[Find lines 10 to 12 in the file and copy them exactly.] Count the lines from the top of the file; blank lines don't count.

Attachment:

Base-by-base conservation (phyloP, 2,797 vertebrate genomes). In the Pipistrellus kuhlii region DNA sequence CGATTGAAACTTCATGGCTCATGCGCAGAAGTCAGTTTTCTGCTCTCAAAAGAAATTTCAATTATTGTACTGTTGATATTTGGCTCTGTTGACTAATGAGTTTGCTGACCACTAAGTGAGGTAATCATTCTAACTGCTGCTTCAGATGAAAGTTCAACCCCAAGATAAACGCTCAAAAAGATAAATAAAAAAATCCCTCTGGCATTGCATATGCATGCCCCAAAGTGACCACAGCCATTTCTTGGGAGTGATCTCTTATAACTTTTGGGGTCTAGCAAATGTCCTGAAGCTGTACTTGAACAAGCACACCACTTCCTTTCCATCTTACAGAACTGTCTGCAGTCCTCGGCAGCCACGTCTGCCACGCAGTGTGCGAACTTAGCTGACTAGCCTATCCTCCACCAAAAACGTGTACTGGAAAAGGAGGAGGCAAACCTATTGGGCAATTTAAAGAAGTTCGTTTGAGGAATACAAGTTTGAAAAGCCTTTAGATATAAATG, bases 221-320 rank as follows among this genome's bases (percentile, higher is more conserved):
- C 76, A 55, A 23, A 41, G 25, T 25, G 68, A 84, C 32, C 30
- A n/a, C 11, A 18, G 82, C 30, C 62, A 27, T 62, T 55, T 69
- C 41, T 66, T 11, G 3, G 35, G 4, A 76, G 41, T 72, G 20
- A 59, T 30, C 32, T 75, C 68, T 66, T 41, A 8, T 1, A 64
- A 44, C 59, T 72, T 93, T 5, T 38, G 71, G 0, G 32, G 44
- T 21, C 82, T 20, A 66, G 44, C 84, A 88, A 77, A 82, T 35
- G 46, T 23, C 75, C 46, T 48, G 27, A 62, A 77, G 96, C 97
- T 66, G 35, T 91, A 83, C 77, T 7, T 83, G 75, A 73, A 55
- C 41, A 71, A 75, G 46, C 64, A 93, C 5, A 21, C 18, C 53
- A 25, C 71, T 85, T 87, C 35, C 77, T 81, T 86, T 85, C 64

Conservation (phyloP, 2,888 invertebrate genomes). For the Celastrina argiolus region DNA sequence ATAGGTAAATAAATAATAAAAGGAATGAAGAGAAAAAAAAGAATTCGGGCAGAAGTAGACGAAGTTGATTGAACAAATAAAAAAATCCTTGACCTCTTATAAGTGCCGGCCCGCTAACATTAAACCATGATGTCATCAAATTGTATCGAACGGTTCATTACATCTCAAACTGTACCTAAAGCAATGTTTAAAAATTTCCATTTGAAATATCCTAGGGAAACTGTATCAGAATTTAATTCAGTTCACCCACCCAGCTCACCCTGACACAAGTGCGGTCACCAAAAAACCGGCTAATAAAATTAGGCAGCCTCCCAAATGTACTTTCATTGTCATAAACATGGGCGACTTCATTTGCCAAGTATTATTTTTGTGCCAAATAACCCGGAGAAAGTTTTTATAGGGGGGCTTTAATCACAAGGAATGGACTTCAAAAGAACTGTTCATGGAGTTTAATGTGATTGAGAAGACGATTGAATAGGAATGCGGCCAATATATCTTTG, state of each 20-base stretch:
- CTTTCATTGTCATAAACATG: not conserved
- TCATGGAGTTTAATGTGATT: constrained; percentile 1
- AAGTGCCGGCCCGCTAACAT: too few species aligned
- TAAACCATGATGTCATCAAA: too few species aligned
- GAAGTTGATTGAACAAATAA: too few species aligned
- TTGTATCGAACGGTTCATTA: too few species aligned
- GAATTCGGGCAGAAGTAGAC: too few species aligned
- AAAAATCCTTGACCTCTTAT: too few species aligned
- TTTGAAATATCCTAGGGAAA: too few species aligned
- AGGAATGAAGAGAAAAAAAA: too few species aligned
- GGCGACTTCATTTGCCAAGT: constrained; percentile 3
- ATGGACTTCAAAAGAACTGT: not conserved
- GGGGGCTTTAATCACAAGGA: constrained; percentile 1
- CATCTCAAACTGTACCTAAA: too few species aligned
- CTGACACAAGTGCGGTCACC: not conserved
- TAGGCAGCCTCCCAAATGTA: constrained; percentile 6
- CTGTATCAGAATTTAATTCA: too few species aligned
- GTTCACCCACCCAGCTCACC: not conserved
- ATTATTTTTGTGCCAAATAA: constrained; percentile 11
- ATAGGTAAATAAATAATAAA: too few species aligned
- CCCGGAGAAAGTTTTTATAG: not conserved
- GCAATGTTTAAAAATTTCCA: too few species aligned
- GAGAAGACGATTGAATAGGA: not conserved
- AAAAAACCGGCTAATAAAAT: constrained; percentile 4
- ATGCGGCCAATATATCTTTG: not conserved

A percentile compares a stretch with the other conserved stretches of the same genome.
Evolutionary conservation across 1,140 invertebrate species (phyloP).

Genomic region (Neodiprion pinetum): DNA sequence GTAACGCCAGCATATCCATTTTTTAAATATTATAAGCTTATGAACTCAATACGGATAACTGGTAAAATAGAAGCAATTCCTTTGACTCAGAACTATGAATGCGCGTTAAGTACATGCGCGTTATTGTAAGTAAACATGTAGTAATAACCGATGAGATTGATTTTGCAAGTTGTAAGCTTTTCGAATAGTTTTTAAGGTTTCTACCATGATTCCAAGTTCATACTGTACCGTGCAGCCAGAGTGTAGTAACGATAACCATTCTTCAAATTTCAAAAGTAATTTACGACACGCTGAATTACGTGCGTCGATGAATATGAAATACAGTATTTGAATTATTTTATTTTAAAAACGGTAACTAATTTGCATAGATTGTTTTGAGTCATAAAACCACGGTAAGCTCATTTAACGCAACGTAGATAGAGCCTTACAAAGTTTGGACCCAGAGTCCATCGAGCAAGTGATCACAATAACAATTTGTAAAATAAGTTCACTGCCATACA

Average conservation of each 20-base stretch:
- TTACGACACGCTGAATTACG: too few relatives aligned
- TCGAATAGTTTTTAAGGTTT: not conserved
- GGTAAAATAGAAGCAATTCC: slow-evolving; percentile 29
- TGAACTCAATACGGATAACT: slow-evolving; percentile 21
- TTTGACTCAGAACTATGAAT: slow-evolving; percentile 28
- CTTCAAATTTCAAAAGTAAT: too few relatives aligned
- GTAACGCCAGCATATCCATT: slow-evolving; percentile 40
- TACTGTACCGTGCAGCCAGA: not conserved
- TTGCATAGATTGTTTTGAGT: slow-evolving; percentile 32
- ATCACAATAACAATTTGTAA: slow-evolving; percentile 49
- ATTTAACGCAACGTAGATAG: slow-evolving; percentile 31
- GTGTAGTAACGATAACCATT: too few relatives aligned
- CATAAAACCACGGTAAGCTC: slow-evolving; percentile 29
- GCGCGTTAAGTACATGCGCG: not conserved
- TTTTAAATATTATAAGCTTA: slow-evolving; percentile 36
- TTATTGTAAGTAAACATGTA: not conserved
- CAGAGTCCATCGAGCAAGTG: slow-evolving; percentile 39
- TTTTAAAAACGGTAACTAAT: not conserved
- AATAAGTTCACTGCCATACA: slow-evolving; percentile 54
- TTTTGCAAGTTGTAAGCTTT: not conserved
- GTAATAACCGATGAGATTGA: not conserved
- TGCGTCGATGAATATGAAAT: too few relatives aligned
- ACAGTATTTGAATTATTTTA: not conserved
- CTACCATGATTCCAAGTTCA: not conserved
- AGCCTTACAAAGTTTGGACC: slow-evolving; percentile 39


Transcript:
- C 41, A 71, A 75, G 46, C 64, A 93, C 5, A 21, C 18, C 53
- A 25, C 71, T 85, T 87, C 35, C 77, T 81, T 86, T 85, C 64

Conservation (phyloP, 2,888 invertebrate genomes). For the Celastrina argiolus region DNA sequence ATAGGTAAATAAATAATAAAAGGAATGAAGAGAAAAAAAAGAATTCGGGCAGAAGTAGACGAAGTTGATTGAACAAATAAAAAAATCCTTGACCTCTTATAAGTGCCGGCCCGCTAACATTAAACCATGATGTCATCAAATTGTATCGAACGGTTCATTACATCTCAAACTGTACCTAAAGCAATGTTTAAAAATTTCCATTTGAAATATCCTAGGGAAACTGTATCAGAATTTAATTCAGTTCACCCACCCAGCTCACCCTGACACAAGTGCGGTCACCAAAAAACCGGCTAATAAAATTAGGCAGCCTCCCAAATGTACTTTCATTGTCATAAACATGGGCGACTTCATTTGCCAAGTATTATTTTTGTGCCAAATAACCCGGAGAAAGTTTTTATAGGGGGGCTTTAATCACAAGGAATGGACTTCAAAAGAACTGTTCATGGAGTTTAATGTGATTGAGAAGACGATTGAATAGGAATGCGGCCAATATATCTTTG, state of each 20-base stretch: